Monthslong project begins in Tumwater

TUMWATER - The Walmart near Littlerock Road may not open until summer, but a nearby intersection is undergoing major changes to make sure it can handle the anticipated increase in traffic.

Crews led by Engineered Structures Inc., started sidewalk and vegetation removal along Trosper Road and Tyee Drive this week, part of a three-month project that includes widening the southbound on- and offramps of Interstate 5. Once completed, the offramp will have two left-turn lanes, a through lane and a right-turn only lane, project superintendent David Reich said.

The new left-turn lane will help get drivers through the interchange more efficiently and reduce backups that sometimes leave motorists sitting through several light cycles, said Lisa Copeland, regional communication manager for the Washington State Department of Transportation.

A traffic study completed by a Walmart consultant found the new store will increase traffic at the intersection by 11 percent, according to the City of Tumwater’s public works department.

The upgrades, which are paid for by Walmart, come as part of agreement between the company and the state to mitigate higher traffic volumes, according to DOT. In an e-mail response Monday, a spokesperson for Walmart said it is the company’s policy not to disclose costs associated with mitigation projects.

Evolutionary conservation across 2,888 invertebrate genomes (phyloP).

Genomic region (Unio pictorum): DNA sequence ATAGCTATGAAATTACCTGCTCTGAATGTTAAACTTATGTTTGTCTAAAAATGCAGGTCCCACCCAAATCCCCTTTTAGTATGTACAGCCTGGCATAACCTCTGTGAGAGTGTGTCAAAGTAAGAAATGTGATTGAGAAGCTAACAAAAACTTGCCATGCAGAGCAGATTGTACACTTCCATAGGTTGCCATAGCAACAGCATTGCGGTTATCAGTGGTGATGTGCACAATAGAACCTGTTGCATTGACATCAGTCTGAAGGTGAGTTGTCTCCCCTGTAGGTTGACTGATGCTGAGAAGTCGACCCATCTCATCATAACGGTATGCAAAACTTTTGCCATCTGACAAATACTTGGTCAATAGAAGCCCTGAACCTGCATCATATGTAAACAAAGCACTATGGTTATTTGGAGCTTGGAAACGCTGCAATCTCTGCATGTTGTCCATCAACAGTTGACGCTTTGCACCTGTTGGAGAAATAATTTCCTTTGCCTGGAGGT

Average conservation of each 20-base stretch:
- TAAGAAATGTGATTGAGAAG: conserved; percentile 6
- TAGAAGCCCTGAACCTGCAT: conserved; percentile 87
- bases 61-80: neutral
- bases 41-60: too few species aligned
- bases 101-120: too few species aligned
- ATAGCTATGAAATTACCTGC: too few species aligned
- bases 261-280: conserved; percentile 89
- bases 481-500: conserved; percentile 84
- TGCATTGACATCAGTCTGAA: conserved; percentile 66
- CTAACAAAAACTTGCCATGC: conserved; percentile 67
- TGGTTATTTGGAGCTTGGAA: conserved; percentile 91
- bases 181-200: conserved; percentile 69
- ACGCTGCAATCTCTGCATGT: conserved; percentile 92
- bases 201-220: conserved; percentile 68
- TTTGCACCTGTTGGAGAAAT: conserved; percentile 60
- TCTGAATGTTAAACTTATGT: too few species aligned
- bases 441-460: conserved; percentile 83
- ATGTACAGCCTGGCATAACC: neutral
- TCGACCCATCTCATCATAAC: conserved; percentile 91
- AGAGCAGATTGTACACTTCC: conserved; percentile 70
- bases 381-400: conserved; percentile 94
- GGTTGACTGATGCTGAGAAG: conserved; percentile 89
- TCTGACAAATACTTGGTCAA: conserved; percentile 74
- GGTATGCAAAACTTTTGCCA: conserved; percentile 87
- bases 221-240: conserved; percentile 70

Traffic numbers from February 2010 show about 1,230 vehicles used the southbound offramps during the peak evening hour, according to DOT.

It’s estimated the store will generate more than 9,800 daily trips from all routes – not just the Trosper intersection – during weekdays, with peak hour trips topping 800, according to the city.

Traffic effects due to construction won’t be felt until the middle of this month, when the first lane closures are expected.

Once road work begins, drivers can expect closures between 9 p.m. and 4 a.m. Sundays through Thursdays until work wraps up in June, according to DOT.

Some 24-hour lane and ramp closures are expected, including when crews put down the final layer of pavement.

“But that’s further on in the project, Reich said, adding that those closures won’t take place until construction wraps up in late May or early June.

“We can’t pave until April,” he said.

Day work will take place between 7 a.m. and 3:30 p.m. and will generally not impact traffic.

Other work includes installing more street lights and three traffic signals, as well as a new detention pond.

This week, crews are also expected to begin grading work on the southbound loop ramp.

Reich, who is also one of the project superintendents for the Walmart construction, said construction continues to move forward at the site. He said he’s heard dates in July linked to the grand opening.

The Walmart spokesperson confirmed the company anticipates opening the Tumwater location this summer but a specific date is not confirmed.

Site work includes pouring concrete flooring inside the building. Outside, the roof and exterior of the building are finished.

In addition to traffic numbers, the other set of figures the City of Tumwater will pay close attention to is Walmart’s boost to city sales-tax revenue.

The city estimates it will collect $545,000 annually in sales tax from the store, more than enough to cover the $71,000 in spending the city estimates is required to provide services to the store, according to a spokeswoman for the city.

Nate Hulings: 360-754-5476 nhulings@theolympian.com www.theolympian.com/outsideoly